Two advisory panels of the Food and Drug Administration will consider on Friday whether to recommend requiring women who use popular bone drugs like Fosamax to take “drug holidays” because of rising concerns about rare side effects with long-term use, according to people involved in the review.
In mid-August, Jason Rule learned some surprising news about the coffee shop that he owns in Hays, Kansas: The place had closed for good.
The mountainous regions of the eastern United States may not appear to be a likely target for a tropical storm, but the remnants of tropical storm Lee will bring trouble to the area. Slow moving Lee delivered over a foot of rain to some places along the Gulf Coast when it was a tropical storm. Now the moisture associated with it will track along the Appalachian mountains from Georgia to New Hampshire and drop over 6 inches of rain in many places along the way.
COLUMBIA, S.C. — The leading Republican presidential candidates spent Labor Day declaring their fealty to limited government as they sought to demonstrate credibility with a Tea Party movement that has seized the political energy of their party.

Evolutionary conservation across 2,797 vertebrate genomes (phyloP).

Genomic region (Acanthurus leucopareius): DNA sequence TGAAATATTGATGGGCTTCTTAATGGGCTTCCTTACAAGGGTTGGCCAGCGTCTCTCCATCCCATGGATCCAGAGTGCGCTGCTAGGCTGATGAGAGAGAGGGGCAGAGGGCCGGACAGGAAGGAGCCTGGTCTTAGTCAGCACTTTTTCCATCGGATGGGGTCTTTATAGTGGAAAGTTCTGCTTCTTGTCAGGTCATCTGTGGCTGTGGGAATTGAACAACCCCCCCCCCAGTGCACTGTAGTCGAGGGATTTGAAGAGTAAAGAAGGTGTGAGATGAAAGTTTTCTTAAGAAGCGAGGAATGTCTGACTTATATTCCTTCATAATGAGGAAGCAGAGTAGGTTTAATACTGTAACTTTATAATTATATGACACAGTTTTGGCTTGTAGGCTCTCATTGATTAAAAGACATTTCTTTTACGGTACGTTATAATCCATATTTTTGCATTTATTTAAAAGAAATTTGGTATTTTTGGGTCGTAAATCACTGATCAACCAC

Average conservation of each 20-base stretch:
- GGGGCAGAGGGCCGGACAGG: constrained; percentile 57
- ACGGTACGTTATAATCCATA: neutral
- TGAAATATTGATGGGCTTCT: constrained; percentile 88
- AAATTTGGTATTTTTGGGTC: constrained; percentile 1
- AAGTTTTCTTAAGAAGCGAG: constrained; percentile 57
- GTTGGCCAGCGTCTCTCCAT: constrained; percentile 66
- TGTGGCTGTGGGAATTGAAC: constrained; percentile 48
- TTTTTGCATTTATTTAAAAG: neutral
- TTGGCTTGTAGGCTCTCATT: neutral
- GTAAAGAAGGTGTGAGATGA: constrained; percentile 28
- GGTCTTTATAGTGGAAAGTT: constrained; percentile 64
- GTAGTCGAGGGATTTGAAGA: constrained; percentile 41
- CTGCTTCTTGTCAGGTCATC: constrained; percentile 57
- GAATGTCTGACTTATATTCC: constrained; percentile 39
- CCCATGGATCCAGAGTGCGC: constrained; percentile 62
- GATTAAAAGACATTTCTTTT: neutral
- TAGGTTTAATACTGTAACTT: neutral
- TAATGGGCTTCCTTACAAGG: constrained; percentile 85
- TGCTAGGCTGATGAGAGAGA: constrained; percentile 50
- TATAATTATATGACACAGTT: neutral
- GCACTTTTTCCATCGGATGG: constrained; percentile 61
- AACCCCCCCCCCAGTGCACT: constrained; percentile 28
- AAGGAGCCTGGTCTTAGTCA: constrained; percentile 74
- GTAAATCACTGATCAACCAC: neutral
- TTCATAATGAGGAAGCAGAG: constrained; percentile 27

WASHINGTON — Iran on Monday made its first counterproposal in two years to ease the confrontation with the West over its nuclear program, offering to allow international inspectors “full supervision” of the country’s nuclear activities for the next five years, but on the condition that the mounting sanctions against Iran are lifted.
BEIRUT — Syria opened its main prison in Damascus Monday to a delegation from the International Committee of the Red Cross for the first time since the uprising started in mid-March, amid hopes the move could begin to reveal the fate of thousands of political detainees.
CAIRO — The criminal prosecution of former President Hosni Mubarak stumbled badly Monday after four senior police officials denied that he had ordered Egyptian security forces to use live ammunition against demonstrators challenging his rule.
Being an MIT student gives you a voice that few other people have. Like it or not, the MIT name makes you a representative of modern science and engineering. It’s no small secret that the world turns to MIT for its understanding of science, technology and related policy — just pick up the science section of the New York Times for proof. We’re not exaggerating, then, when we say that the pulse of MIT’s campus has a substantial effect on the world beyond the Institute.
In the early 90s, a young man named Lead Wey ’93 arrived on campus at MIT, just like all of us have been these past few days. Like us, he was intelligent, driven, and had an entrepreneurial spirit. Like us, he experienced the rush of success after mastering a particularly difficult class or problem set, along with the humbling knowledge that everyone around you is just as smart as or smarter than yourself. His years at the Institute, which he attended for both his undergraduate and graduate degrees, were both rewarding and, at times, uncomfortable. Both the positive and negative shaped what this man would go on to do.